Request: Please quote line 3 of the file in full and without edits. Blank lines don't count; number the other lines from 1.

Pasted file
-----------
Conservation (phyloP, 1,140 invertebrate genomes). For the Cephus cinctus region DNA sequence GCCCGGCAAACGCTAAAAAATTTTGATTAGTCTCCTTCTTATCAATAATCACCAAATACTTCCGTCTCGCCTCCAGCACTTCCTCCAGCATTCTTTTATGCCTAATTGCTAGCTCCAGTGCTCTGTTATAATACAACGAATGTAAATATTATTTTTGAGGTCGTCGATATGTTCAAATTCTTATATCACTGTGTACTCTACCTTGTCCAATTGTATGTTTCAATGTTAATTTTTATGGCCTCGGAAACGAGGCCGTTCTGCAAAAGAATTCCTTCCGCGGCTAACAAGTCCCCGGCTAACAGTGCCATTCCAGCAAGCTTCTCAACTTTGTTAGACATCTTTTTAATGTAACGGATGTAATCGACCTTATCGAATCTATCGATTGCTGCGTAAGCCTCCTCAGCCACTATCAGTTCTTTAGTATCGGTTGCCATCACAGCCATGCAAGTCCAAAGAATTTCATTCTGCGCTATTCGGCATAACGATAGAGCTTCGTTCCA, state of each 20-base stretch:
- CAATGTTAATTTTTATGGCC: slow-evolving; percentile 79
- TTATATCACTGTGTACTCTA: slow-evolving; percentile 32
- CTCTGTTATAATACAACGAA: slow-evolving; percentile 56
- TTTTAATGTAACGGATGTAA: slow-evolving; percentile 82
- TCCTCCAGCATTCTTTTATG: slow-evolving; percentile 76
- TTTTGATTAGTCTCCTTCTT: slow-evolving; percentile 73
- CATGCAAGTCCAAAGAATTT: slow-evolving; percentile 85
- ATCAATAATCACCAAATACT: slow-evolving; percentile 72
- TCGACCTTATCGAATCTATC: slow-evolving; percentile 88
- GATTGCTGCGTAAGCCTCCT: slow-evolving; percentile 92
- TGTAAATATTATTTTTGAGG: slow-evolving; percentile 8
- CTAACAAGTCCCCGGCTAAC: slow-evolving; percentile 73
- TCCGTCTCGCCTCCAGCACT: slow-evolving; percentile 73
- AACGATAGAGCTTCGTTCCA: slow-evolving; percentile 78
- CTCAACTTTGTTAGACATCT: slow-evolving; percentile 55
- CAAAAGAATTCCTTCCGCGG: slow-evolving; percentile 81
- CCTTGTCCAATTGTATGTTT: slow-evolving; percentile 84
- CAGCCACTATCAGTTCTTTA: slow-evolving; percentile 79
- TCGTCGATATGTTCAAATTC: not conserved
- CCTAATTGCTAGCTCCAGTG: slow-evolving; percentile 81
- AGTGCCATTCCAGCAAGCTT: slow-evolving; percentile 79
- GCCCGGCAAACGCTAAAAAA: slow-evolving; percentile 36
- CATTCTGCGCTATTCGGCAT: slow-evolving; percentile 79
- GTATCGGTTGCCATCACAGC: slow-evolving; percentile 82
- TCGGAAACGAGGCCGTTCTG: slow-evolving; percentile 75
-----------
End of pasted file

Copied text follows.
- TTATATCACTGTGTACTCTA: slow-evolving; percentile 32